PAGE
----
Ambassador Albert also expressed her gratitude to the past Presidents of Diwata for the past 11 years, namely: Atty. Patricia A. O. Bunye was the Founding President (2012-2015), followed by Cleotilde A. Marzo (2015-2017), Eliza R. Laudencia (2017-2018), Atty. Joan Adaci-Cattiling (2018-2021), and Eleanore A. Layug (2021-present).

In her speech, Secretary Loyzaga, called for "Let this 10th year of Diwata be a celebration of the remarkable achievements of the women in the mining industry and at the same time a call for greater participation of women in this vital industry," remarked Secretary Loyzaga in her speech.

She also mentioned how climate change can affect mining operations and women within mining communities.

“Mining companies and stakeholders in the mining sector are increasingly acknowledging the remarkable potential and significant role of women in the minerals industry and the intersection of gender issues with climate change and environmental protection.”

“The threats that the mining industry face because of climate change remain urgent. Climate hazards such as heavy precipitation, drought, and heat will get more frequent and intense, increasing physical challenges to mining operations.”

The Secretary urged mining companies to prepare for the climate hazards as the production of copper, gold, iron ore, and nickel is generally concentrated in areas where water stress is already high. “Climate change is expected to cause more frequent droughts and floods, altering the supply of water and disrupting operations. Even with areas with low water stress, certain water-intensive mining processes can be affected.”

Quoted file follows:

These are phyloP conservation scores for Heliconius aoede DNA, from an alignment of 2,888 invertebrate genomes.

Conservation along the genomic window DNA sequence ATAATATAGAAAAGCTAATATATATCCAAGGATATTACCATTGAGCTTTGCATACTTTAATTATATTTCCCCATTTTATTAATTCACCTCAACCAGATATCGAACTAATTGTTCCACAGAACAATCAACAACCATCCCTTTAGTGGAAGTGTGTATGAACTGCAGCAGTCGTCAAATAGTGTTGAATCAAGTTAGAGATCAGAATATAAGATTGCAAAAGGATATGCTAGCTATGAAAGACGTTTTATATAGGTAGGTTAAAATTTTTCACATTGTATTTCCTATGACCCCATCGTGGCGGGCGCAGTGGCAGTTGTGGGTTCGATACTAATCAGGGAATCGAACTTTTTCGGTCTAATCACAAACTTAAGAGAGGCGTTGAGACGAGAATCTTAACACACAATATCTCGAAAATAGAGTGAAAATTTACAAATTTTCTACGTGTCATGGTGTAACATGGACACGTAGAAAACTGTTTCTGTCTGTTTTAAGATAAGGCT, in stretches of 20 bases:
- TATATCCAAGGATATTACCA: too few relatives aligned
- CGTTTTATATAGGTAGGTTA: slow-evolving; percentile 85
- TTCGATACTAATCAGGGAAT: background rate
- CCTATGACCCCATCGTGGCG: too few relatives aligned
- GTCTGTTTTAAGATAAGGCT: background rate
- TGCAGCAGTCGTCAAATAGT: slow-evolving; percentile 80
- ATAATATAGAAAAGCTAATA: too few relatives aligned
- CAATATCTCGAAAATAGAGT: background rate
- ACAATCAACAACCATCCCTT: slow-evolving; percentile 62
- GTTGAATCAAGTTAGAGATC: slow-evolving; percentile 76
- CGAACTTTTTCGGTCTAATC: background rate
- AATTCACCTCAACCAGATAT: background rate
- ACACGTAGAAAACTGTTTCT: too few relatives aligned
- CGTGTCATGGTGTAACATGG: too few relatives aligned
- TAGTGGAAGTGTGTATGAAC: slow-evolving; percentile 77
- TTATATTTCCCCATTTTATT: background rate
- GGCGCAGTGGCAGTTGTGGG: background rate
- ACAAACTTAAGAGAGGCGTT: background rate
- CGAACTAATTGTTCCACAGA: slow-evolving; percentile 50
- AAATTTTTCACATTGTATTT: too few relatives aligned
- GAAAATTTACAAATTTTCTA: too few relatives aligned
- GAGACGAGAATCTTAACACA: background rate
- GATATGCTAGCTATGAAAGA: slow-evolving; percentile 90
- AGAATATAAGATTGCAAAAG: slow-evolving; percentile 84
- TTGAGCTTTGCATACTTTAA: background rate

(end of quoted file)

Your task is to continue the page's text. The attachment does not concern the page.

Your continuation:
“We acknowledge that the impacts of development activities, especially in mining, can increase the marginalization of women and impose greater burdens on them, when women are limited to fulfill traditional gender roles related to agricultural production for example, energy provision and caregiving. Women's abilities to provide water, food, and energy for their households are undermined and can increase their workloads as a whole.”

She added that, “Deforestation caused by illegal and irresponsible mining activities not only has a negative impact on global carbon emissions, but also it takes away critical resources for women in particular, and exposes communities to increased risks for flood and soil erosion.”

“…Since women are typically characterized as the most vulnerable to changes in the local environment and the fact that their multiple social roles can lead to the intersectionality to their vulnerabilities, they should be given an essential platform to lead and be the keys to solutions in many conversations by harnessing the unique perspectives, to cope and adapt, the knowledge, skills, and experiences women bring to mineral exploration.”

Thus, she pointed out that groups such as Diwata can drive integrity, innovation, efficiency, improve safety measures, and promote sustainable practices in mining. “The intersectionality of vulnerability that women face also gives rise to the intersectionality of opportunity where one single and incremental shift towards resilience can cascade and have multiple positive benefits.”

The next speaker was Atty Patricia A. O. Bunye, Diwata’s Founding President, who presented “Diwata’s 10-year Achievements, Milestones and Looking Ahead.”

Atty. Bunye also presented a video-recorded message from Barbara Dischinger, Director and Founder of International Women in Mining (IWiM) in UK, who gave her congratulations and well wishes for Diwata.

In Atty. Bunye’s speech, she enumerated some of the most note-worthy achievements of Diwata from 2012 to the present. “I am thrilled to be back at the same venue where we launched Diwata on 18 July 2012 on Nelson Mandela Day.”